A Rapid Method of Calculating Temperature Increases Along Mine Airways

Starfield, A. M.
Organization: The Southern African Institute of Mining and Metallurgy
Pages: 3
Publication Date: Jan 11, 1969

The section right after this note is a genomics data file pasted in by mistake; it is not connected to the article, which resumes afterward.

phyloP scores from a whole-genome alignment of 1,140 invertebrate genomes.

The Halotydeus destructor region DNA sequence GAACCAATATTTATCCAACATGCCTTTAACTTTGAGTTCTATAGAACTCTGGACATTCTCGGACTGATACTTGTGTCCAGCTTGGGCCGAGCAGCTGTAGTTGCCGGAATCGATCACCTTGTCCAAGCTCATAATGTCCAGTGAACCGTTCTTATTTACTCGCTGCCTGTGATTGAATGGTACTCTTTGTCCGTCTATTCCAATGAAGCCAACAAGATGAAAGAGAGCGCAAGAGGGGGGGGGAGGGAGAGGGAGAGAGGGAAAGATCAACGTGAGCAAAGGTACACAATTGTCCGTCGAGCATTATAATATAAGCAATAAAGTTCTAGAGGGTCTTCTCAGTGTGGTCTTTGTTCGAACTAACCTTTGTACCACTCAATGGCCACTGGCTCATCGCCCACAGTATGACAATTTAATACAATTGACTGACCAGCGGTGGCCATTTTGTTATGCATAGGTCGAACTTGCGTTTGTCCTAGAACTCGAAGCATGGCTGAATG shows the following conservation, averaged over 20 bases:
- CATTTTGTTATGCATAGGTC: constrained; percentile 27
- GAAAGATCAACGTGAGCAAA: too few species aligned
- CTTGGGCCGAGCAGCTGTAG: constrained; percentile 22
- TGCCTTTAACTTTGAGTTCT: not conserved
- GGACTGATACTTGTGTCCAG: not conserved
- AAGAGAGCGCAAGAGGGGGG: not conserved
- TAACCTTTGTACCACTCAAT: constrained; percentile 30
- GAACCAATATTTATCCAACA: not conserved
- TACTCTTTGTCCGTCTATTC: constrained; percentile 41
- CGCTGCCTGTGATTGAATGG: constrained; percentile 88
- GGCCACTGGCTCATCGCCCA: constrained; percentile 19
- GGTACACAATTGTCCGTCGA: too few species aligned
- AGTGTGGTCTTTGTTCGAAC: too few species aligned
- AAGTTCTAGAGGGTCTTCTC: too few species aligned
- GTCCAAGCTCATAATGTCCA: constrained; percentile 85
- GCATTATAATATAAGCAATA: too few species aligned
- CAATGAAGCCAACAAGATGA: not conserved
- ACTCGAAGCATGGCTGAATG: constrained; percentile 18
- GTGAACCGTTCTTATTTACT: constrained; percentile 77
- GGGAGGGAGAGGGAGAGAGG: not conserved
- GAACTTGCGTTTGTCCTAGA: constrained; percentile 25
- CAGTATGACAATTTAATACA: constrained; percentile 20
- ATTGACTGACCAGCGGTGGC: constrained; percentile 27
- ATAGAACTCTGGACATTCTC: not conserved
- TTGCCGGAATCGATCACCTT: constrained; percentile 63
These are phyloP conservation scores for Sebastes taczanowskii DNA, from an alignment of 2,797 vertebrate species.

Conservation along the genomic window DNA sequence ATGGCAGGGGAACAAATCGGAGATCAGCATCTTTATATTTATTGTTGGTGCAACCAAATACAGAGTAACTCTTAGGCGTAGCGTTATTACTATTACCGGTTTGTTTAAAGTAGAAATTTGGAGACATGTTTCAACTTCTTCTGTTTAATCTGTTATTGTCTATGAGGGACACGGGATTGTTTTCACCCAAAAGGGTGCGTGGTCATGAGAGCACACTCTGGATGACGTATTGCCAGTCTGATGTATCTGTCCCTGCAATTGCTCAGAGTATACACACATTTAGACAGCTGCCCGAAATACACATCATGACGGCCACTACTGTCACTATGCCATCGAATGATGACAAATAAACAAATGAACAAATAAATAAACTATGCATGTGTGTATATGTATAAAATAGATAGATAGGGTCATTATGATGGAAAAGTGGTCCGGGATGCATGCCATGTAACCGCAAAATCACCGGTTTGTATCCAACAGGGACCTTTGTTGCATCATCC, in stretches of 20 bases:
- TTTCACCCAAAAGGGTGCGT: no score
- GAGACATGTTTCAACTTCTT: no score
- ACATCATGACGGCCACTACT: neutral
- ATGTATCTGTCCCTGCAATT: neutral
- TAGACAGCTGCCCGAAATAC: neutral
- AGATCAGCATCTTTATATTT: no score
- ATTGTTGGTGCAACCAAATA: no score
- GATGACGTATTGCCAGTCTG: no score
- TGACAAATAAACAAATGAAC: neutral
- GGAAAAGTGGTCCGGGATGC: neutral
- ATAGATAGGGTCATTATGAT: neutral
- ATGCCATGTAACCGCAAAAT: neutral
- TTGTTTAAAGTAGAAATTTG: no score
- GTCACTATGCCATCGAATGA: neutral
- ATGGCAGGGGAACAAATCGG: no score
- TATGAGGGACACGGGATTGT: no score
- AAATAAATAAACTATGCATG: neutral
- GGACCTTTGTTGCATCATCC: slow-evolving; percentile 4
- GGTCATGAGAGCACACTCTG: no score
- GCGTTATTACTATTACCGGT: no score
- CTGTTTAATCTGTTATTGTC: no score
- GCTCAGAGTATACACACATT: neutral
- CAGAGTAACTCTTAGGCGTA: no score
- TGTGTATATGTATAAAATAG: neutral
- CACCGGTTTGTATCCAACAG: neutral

Discussion J. de V. Lambrechts (Fellow): The author's paper is a brilliant follow-up of an earlier paper by Starfield and Dickson.1 I have no quarrel with Dr Starfield's computerization of a complex problem, but I do not believe that he is getting quite the right answers from his programme. My impression is that his predictions about wet bulb temperature increases in very deep mines are over optimistic; in other words, that it will be hotter than Dr Starfield predicts. This is putting my views in a nutshell. This is not the occasion on which to indulge in lengthy argument about the original paper by Starfield and Dickson, but the present paper is, after all, based directly on that earlier paper and if the one fails, the other cannot succeed. I did level certain criticisms at the first paper and cannot say that the authors' replies were very convincing. I do not think it is a sin to admit that I belong to the old school which believes in thorough field experimentation and practical trials and no amount of mathematical manipulation or physical theorizing, no matter how excellent, can make up for inadequate practical confirmation. This, as I see it, is still the crux of the matter. The original paper by Starfield and Dickson still rests on somewhat scanty practical evidence and I would be much happier if Dr Starfield's computer programme, based on the Starfield-Dickson model, had been checked against a large mass of observations in the practical mining situation. This is what both Wiles2 and myself3 had tried to do previously. What we lacked in mathematics and/or computer aids, I think the present paper by Dr Starfield lacks in practical substantiation. This is no condemnation of the author's paper which, taken by itself, is excellent but I think the final stage is still lacking, namely the bringing together of theory and empiricism in a manner acceptable to all. This may be wishful thinking on my part but I hope, within the next year or so, to come up with a modified Starfield-Dickson model in such a way that the computer answers will agree in the majority of cases with the few hundred field observations which are already on record. It might be a case of applying the proverbial 'Cook's Law' to the Starfield-Dickson model! REFERENCES 1. STARFIELD, A. M., and DICKSON,A. J. 'A study of heat transfer and moisture pick-up in mine airways.' J. S. Air. Inst. Min. Metall., 68, (5), 1967. 2. WILES, G. G. 'Wet bulb temperature gradients in horizontal airways.' J. S. Air. Inst. Min. Metall., 59, (7), 1959, p. 339. 3. LAMBRECHTS, J. DE V. 'Prediction of wet bulb temperature gradients in mine airways.' J. S. Air. Inst. Min. Metall., 67, (11), 1967, p. 595. R. Hemp (Visitor): Dr Starfield's paper has very effectively rounded off one particular aspect of the general problem of heat flow in mines. The ease with which this computer programme can be used to calculate temperature increases in horizontal airways must lead to its wider use in ventilation planning and, in developing this rapid method, Dr Starfield has indeed rendered a valuable service to the mining industry. One could consider further instances of heat flow in airways in which the availability of a rapid computer method would be desirable, e.g. the flow of air down a shaft, where there is an increase in temperature due to adiabatic compression, as well as an increase in virgin rock temperature as the depth increases. However, this particular case would not present any new problems and would merely require an extension of the exisitng work. I should like in this contribution to talk about an aspect of environmental control in mines which, I think, will become more important in the future. It is well known that wet bulb temperatures are subject to fluctuations underground. In some instances, particularly in stopes, the fluctuations, both with time and position, can be considerable. The theoretical work which has been carried out on temperature increases has been aimed at the prediction of mean temperatures, and no account has been taken of fluctuations around this mean. It is questionable whether this approach will, on its own, be sufficient, particularly when temperature increases in stopes are considered. The fluctuations in air temperatures underground arise from two causes. The first of these would be the fluctuations in surface conditions, and here one could list random, diurnal and seasonal fluctuations. The second cause is the multitude of things which vary in a mine and here one could list variations in air flow quantity, sources of evaporation, heat transfer from pump and compressed air columns and, particularly in the stope, variations in air flow patterns. Fluctuations arising from surface temperature variations should be amenable to calculation, and here one envisages figures relating the decay of temperature variation with distance to factors such as air flow quantity. Fluctuations resulting from changes in the mine are perhaps more difficult to tackle theoretically and the best approach could well be to analyse underground observations. In this connection, there is a good case to be made for the increased use of statistical methods in the analysis of underground temperature measurements, and it might be of value to look at current air-conditioning practice. When carrying out cooling load calculations for a particular location it is customary to use design wet bulb
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